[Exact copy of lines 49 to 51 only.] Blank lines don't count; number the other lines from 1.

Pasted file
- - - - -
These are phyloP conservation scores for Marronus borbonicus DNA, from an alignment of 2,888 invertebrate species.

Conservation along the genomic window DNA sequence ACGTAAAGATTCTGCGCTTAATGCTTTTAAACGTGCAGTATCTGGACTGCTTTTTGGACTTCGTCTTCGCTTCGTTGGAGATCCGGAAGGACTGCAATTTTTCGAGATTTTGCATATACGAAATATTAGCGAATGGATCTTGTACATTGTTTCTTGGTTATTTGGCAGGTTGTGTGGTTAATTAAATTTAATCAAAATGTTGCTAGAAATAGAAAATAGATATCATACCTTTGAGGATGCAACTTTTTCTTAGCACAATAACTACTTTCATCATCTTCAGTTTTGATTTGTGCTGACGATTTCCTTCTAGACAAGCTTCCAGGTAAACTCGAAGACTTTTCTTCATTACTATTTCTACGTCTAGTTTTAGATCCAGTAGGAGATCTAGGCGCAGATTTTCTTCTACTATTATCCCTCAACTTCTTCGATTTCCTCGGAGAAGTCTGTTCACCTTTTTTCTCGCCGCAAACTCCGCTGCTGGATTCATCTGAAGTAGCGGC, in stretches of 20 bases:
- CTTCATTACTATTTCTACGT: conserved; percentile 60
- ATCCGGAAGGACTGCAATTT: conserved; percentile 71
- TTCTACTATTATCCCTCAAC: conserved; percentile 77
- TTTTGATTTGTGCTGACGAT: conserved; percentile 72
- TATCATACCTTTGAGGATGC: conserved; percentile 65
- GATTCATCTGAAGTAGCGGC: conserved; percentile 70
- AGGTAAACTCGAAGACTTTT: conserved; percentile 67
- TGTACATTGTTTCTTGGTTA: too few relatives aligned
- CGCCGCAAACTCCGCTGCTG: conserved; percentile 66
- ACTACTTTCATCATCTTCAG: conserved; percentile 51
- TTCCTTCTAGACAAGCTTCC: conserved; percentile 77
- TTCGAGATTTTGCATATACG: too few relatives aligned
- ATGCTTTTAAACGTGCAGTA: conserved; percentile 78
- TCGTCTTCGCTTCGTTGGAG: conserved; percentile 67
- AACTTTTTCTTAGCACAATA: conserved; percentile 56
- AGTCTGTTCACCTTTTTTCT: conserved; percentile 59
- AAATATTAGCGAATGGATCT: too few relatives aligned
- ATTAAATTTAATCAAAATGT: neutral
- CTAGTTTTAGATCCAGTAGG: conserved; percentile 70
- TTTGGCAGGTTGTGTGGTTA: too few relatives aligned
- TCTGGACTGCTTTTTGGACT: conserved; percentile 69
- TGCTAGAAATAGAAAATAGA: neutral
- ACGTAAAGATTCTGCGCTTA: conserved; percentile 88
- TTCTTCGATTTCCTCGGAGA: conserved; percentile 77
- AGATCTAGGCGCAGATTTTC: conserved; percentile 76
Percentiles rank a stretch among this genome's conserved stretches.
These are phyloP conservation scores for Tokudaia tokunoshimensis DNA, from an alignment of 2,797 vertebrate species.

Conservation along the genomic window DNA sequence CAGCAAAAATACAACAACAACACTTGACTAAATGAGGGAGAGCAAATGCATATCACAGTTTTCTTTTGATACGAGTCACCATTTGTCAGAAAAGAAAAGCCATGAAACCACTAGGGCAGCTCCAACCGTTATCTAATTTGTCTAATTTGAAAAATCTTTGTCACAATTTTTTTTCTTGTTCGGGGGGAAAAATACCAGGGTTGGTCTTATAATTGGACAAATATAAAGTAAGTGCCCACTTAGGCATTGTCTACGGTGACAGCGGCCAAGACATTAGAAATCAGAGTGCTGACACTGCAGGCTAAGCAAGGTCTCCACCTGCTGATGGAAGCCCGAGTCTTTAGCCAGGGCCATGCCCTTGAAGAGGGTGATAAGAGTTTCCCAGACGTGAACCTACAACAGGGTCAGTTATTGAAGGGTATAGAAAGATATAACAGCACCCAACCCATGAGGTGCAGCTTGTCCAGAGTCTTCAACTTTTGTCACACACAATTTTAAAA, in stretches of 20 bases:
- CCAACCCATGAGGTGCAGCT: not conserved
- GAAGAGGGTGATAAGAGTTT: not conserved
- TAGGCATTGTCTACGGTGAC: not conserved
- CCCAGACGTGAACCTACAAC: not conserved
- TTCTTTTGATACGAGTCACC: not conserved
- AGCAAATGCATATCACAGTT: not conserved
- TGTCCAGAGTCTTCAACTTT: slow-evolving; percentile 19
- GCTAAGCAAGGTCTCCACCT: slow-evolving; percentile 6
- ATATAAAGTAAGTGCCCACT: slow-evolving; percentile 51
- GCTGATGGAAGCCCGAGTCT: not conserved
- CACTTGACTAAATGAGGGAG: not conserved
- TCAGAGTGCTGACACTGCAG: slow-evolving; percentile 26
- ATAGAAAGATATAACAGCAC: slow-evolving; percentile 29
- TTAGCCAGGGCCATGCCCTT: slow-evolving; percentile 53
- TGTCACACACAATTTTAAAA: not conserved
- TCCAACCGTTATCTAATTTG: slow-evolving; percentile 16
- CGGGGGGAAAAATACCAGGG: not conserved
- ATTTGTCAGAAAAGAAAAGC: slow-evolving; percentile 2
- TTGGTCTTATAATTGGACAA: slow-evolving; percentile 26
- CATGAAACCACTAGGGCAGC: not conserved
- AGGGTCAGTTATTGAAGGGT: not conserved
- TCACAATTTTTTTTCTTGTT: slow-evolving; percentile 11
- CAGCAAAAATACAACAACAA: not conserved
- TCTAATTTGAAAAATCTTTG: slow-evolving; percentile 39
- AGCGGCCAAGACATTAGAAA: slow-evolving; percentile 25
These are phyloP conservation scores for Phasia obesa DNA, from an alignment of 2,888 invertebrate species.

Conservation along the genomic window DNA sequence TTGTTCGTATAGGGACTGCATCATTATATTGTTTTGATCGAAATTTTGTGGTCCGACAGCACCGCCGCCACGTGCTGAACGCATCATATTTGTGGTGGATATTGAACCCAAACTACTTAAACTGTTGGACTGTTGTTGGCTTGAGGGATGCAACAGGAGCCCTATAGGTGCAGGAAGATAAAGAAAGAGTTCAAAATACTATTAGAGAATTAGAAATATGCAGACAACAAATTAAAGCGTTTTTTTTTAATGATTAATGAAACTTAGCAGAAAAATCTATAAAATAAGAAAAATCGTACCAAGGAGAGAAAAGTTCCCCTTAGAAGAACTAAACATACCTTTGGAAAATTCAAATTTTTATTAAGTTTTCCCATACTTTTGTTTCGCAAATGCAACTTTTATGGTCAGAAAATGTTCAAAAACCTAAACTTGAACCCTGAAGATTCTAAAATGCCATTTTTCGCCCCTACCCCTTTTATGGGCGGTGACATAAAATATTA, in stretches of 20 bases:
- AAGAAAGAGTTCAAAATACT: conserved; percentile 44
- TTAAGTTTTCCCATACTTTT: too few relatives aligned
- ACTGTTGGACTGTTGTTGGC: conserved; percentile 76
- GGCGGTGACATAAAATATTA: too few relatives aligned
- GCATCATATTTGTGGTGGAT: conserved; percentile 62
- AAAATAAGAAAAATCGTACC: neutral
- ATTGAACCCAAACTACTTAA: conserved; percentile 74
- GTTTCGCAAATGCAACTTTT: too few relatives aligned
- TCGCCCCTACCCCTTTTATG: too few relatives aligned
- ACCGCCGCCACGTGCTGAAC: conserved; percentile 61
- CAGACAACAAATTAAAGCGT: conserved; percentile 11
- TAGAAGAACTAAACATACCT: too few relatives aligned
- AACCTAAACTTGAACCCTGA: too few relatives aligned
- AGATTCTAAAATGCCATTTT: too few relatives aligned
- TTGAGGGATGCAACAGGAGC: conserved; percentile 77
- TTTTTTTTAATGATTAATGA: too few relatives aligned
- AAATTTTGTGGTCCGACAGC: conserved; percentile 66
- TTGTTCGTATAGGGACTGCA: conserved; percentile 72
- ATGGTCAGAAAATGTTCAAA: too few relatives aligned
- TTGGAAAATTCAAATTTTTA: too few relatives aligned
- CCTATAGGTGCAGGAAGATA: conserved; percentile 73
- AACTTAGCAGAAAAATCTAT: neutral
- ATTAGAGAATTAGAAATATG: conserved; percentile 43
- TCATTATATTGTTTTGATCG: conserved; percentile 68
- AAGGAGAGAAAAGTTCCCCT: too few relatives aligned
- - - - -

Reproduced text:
- TTGGTCTTATAATTGGACAA: slow-evolving; percentile 26
- CATGAAACCACTAGGGCAGC: not conserved
- AGGGTCAGTTATTGAAGGGT: not conserved